A suburban Philadelphia school district secretly captured at least 56,000 webcam photographs and screen shots from laptop computers issued to high school students, its lawyer acknowledged last week.
“It’s clear there were students who were likely captured in their homes,” said Henry Hockeimer, who represents the Lower Merion district.
None of the images, captured by a tracking program to find missing computers, appeared to be salacious or inappropriate, he said. The district said it remotely activated the tracking software to find 80 missing laptops in the past two years.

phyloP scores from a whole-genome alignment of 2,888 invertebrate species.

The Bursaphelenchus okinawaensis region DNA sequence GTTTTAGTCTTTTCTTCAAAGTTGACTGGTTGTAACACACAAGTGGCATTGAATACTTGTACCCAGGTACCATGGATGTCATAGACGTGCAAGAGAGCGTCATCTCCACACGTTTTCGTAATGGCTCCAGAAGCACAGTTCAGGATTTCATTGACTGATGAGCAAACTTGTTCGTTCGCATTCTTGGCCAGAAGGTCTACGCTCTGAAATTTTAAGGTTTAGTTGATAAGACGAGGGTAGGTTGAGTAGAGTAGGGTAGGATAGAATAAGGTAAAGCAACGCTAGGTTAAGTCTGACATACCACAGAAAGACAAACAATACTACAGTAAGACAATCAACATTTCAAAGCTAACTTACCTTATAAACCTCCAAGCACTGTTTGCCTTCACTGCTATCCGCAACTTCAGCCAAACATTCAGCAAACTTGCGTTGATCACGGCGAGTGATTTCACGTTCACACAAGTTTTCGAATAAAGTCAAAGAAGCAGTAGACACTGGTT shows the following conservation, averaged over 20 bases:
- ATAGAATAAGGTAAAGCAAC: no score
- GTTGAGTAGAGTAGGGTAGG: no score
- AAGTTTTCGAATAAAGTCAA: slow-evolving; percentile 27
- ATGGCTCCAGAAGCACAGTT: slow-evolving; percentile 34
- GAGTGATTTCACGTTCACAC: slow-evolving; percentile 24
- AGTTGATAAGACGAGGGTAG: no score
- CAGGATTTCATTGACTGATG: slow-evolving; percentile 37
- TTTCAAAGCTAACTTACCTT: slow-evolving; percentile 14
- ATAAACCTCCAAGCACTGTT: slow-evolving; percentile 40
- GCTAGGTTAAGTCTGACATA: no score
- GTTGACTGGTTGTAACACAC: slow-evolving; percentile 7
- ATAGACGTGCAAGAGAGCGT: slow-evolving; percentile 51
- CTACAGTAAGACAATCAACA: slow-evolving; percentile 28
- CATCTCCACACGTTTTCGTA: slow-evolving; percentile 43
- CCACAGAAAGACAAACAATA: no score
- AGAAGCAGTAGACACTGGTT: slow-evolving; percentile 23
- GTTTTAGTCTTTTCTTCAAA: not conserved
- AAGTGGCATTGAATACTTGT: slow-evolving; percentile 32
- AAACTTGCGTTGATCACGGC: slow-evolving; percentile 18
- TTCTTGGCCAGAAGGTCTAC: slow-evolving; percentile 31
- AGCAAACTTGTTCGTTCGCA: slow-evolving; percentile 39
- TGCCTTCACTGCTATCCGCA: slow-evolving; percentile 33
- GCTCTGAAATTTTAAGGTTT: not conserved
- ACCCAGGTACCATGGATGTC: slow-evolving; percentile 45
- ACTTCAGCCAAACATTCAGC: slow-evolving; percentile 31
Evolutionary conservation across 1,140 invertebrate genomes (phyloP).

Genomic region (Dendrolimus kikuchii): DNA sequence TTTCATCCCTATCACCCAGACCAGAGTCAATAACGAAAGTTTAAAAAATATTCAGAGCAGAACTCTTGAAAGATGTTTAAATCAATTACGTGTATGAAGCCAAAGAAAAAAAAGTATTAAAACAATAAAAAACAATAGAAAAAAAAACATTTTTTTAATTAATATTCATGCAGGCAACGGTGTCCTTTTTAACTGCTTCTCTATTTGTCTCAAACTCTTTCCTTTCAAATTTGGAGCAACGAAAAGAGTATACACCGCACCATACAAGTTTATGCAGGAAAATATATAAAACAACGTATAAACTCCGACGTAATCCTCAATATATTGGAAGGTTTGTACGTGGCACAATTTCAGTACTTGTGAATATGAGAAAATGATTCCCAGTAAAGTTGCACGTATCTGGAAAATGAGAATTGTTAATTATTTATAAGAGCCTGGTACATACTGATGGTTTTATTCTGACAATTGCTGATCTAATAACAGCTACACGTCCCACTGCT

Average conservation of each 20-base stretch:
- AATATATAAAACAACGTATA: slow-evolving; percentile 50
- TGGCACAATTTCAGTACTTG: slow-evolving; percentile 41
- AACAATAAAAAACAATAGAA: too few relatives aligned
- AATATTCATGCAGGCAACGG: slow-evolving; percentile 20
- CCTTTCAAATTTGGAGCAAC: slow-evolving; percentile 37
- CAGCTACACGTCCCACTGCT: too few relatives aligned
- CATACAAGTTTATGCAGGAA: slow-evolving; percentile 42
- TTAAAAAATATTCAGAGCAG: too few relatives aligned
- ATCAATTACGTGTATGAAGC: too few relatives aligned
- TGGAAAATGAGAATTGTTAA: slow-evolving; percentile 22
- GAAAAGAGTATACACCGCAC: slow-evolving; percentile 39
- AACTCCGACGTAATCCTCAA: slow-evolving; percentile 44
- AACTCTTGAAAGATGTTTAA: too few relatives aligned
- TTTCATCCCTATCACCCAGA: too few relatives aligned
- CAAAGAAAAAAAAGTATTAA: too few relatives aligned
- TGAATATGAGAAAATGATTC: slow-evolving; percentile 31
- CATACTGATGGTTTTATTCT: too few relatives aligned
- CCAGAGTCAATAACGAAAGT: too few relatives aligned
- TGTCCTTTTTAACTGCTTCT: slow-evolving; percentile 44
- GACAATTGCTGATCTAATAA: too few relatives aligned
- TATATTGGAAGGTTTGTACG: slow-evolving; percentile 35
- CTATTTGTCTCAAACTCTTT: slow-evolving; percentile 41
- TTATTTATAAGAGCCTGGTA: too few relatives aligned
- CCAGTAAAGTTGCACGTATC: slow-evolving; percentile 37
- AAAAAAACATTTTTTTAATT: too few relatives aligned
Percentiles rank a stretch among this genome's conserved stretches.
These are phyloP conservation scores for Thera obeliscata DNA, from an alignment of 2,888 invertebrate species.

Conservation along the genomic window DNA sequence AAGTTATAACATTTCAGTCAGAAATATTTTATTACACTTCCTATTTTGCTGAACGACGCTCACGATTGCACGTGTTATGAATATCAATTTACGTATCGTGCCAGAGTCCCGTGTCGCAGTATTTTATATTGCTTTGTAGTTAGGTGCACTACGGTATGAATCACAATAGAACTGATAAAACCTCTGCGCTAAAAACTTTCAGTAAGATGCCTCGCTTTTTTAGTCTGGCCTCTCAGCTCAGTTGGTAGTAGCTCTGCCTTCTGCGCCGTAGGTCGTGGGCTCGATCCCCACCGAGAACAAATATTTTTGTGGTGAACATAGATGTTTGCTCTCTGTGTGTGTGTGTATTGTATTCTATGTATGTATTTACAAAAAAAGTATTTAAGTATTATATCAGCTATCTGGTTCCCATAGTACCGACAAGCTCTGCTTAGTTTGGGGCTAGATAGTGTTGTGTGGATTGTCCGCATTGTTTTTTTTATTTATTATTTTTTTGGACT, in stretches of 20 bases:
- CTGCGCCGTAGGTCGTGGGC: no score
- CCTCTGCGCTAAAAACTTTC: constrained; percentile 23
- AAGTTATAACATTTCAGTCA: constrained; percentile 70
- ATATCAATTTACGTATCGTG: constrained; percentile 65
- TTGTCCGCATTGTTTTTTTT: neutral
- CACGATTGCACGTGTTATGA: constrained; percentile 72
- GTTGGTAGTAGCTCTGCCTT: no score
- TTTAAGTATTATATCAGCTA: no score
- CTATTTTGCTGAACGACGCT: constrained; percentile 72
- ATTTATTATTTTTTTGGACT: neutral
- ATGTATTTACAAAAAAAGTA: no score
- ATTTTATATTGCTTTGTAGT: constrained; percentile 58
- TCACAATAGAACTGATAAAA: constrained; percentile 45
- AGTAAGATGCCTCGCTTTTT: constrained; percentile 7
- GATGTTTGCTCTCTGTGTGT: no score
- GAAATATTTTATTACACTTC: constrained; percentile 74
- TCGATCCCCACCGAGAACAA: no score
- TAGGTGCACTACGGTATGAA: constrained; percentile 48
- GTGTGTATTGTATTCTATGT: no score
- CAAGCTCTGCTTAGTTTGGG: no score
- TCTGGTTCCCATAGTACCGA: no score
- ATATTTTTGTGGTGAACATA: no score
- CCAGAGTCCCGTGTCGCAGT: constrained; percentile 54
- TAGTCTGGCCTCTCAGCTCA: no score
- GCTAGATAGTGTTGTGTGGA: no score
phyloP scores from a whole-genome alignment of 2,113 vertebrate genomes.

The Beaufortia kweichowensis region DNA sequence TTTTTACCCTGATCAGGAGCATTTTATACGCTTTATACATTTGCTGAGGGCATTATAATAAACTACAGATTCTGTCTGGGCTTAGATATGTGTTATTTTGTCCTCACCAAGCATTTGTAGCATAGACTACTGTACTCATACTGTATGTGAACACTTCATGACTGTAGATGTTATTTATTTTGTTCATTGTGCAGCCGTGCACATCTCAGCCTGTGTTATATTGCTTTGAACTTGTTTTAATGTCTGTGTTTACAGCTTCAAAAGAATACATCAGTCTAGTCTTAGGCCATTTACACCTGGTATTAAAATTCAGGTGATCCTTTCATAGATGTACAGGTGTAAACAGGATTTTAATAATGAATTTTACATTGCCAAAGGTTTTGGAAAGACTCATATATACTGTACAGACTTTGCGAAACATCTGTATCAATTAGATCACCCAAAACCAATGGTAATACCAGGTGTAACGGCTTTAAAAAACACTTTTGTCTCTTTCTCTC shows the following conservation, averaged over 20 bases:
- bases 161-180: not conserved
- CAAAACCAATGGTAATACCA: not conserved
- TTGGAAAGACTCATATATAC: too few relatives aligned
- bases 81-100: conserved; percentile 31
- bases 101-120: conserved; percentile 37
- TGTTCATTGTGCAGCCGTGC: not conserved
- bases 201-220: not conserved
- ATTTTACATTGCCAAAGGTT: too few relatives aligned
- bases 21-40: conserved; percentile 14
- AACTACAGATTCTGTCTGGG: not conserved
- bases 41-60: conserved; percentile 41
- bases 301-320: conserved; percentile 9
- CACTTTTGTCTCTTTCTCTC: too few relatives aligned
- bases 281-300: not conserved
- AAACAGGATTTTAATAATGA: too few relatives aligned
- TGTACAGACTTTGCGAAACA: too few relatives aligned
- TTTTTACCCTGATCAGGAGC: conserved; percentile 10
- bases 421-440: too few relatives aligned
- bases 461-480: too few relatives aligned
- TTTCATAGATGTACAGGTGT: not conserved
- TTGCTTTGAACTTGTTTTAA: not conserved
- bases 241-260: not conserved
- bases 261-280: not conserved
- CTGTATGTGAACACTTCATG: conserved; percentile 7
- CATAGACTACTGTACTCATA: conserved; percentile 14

The Philadelphia Inquirer first reported on April 19 on the large number of images recovered from school servers by forensic computer experts, who were hired after student Blake Robbins filed suit over the tracking practice.
The FBI has opened a criminal investigation into possible wiretap violations by the district, and U.S. Sen. Arlen Specter, D-Pa., has introduced a bill to include webcam surveillance under the federal wiretap statute.
The school district expects to release a written report on an internal investigation in the next few weeks, Mr. Hockeimer said.
A version of this article appeared in the April 28, 2010 edition of Education Week as Pa. District Acknowledges Capturing Webcam Images